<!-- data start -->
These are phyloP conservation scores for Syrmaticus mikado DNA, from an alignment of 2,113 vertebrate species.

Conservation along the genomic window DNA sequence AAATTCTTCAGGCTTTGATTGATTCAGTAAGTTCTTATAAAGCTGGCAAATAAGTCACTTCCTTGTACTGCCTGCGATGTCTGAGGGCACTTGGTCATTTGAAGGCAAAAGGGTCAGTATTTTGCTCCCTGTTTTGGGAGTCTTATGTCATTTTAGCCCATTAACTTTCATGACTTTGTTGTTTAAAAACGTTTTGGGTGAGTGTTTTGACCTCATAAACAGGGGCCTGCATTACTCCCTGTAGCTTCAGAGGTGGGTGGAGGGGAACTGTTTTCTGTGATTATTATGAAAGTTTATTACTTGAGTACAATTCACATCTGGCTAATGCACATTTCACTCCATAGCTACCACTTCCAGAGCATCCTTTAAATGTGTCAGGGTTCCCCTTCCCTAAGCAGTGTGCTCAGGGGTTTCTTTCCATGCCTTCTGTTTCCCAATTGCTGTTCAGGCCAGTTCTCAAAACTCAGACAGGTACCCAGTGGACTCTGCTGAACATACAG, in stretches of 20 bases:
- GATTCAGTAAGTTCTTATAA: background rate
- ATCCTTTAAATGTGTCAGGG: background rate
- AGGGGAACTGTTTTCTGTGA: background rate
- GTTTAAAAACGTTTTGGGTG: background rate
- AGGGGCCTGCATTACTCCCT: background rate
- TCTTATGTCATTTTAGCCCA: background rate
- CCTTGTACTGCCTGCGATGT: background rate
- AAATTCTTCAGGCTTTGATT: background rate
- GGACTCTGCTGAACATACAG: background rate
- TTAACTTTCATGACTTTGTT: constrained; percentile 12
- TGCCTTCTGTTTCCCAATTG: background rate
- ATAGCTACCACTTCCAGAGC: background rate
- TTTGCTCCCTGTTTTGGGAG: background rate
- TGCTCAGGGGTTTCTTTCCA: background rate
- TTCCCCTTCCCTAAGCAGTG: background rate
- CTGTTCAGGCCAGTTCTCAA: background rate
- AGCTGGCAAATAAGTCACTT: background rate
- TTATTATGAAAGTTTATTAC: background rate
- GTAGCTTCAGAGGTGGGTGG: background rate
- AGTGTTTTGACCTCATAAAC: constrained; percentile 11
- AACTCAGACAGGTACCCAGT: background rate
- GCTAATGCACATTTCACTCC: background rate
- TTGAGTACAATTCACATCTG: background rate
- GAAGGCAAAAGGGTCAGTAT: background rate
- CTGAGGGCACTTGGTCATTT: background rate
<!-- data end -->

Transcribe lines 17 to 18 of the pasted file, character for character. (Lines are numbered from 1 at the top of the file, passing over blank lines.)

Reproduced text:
- TTCCCCTTCCCTAAGCAGTG: background rate
- CTGTTCAGGCCAGTTCTCAA: background rate